The risk factor for governments in nature

Every now and then nature reminds us of two things: it is driven by forces we humans cannot yet fully control and of which we have incomplete knowledge; and in this country nature is young and restless.

The Canterbury earthquake was a reminder — an unknown fault, still shaking. The Pike River mine’s big gas explosions are another.

Each such event spawns questions. There are many for the royal commission of inquiry, including whether mine safety regulations and their inspection and observance were adequate or, at the fundamental level, whether mining just cannot be made safe in the wild and beautiful terrain of our indomitable part of the planet.

And a bigger disaster may be in the making. Humans are destroying species and consuming resources — and, many add, heating up the atmosphere — at a fast pace.

There are essentially two ways out: rescue by new technologies versus a calamity. The planet’s interrelated ecosystems are mind-bogglingly complex and complex organisms can change suddenly and unpredictably. That happens in human affairs because societies, too, are complex organisms: for example, the fast descent into an unpredicted type of warfare in 1914, which blighted Europe and its Australasian offshoots, and the sudden freeze in the rich world’s financial systems in 2007-08.

Minimising and managing the risks in natural and societal complexity falls to governments: hence the Earthquake Commission and mines inspectorate (and unemployment benefits, ACC, prisons, hospitals, etc).

Risk is what makes Nick Smith’s job one of the cabinet’s biggest. (He also has ACC, on which a big announcement is due next week.) He can’t stop earthquakes nor eliminate mine dangers. He can’t eliminate the possibility of a global disaster from rising emissions of atmosphere-warming “greenhouse” gases.

But he has pushed waste laws, rational management of water, a modest emissions trading scheme (ETS) and some concern for the “fresh, safe, natural” brand to ensure foreign middle-class consumers and the giant production and distribution multinationals which sell to them continue sourcing from New Zealand.

Some of that gets Smith as offside with farmers and some in business as Washington’s notional financial regulators were with the wonky loan wizards.

It also leaves him often on a limb in the cabinet, where the rule is “balance”, a word which presumes investment in the physical environment part of our national infrastructure mostly constrains GDP growth, unlike roads or broadband which are seen as growth-enhancing. “Balance” is likely to back lignite schemes the Parliamentary Environment Commissioner condemns.

So while for six months a “100% Plan” heavyweight group of chief executives have plotted action, Smith’s clean-tech “taskforce”, now maybe to be announced in January, has a less ambitious title and narrower terms of reference — and probably a less heavyweight membership.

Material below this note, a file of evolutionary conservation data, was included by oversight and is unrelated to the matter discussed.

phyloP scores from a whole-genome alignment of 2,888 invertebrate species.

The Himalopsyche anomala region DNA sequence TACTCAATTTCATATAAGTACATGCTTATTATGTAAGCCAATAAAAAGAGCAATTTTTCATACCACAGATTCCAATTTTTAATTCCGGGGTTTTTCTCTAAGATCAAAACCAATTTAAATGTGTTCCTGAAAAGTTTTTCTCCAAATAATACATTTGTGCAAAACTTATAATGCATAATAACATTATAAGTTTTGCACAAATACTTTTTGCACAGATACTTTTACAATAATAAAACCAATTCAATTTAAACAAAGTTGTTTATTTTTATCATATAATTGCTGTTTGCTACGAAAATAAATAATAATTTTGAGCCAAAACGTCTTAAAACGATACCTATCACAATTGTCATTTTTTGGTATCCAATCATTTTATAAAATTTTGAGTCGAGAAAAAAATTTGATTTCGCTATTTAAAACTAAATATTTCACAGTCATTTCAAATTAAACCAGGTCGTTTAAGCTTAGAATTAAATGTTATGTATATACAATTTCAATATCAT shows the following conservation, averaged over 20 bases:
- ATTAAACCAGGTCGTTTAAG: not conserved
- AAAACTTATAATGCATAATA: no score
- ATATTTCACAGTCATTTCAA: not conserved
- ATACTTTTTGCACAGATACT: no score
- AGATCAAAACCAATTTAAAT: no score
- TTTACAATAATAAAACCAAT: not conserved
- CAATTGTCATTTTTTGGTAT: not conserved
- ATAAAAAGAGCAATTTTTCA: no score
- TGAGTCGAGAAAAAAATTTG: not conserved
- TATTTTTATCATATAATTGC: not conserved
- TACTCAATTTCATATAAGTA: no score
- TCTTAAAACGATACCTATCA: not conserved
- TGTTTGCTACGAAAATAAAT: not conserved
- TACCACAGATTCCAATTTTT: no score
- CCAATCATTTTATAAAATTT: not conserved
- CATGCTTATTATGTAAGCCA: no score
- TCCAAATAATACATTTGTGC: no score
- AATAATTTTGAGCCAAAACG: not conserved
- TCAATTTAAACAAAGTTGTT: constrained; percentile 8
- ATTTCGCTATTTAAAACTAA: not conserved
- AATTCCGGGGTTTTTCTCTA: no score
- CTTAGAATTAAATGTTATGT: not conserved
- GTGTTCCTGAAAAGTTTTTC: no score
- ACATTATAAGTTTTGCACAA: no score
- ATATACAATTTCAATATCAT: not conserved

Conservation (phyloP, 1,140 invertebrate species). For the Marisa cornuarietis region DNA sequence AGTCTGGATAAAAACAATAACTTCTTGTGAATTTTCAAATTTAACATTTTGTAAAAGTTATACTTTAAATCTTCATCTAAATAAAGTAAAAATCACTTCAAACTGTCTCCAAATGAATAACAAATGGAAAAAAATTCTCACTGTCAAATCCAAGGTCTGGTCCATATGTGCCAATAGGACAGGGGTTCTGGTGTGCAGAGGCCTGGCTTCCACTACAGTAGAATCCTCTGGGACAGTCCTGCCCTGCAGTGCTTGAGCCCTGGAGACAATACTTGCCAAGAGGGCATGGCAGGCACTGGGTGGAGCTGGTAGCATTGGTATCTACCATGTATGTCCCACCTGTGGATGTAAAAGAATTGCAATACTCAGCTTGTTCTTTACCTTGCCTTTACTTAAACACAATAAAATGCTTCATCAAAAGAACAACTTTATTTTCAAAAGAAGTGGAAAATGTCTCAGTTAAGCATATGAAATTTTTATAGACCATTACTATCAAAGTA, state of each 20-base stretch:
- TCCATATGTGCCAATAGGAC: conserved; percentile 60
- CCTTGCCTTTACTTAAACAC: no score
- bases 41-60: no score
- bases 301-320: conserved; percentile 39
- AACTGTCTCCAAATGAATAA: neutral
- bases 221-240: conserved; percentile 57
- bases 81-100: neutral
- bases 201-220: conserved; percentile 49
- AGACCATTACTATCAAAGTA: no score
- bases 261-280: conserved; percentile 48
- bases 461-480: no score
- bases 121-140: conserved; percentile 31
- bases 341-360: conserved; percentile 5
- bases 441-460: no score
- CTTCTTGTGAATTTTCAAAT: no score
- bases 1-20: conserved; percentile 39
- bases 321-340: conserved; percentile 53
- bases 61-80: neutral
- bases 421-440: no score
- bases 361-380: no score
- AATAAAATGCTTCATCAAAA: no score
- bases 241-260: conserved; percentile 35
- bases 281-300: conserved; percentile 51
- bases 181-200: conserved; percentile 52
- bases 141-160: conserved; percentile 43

Yet this is the “clean-green” country and is at a time when Singapore and Korea, among others, are pushing clean-tech or “green growth” programmes. Smith in fact heads to Paris next month to debate with a dozen other ministers a draft OECD report on green growth.

Smith nevertheless plugs on, with good humour.

Last week he got legislation into the House for his Environmental Protection Authority which is to regulate hazardous substances and genetic modification, administer the ETS, manage resource consents for national projects and develop and implement national environmental standards to lift standards and inject more consistency into council decisions — and maybe in time take over regional councils’ environmental functions.

Last week Smith got backing from an unlikely place. The fractured, lobby-ridden United States Congress has parked proposals for a greenhouse gas cap-and-trade ETS. But California state published draft regulations for one in 2012, to add to Europe’s and Tokyo city’s modest one. Julia Gillard is again toying with one.

The Californian one, according to global law firm Baker and McKenzie, is to cover seven gases — adding ozone to the six greenhouse gases — starting with electricity generation in 2012 and adding fuel suppliers in 2015, capping allowable emissions at 2012 levels and imposing a sinking cap, with trading of permits and allowing offsets.

Still, most ministers here fear getting ahead of the game and leg-roping exporters.

They have a point. Voters cannot feel climate change. Many scientists are sceptical of the scary majority scientific analyses and forecasts and science is not decided by majorities. International talks at Cancun next month are not likely to go far.

But voters also cannot feel an earthquake coming where earthquakes aren’t supposed to be nor foretell a mine explosion and yet the government is expected to make policy to deal with them. Smith’s environmental job is to guard against the risk of another generation being wise after the event — and angry, as some miners’ families were last week.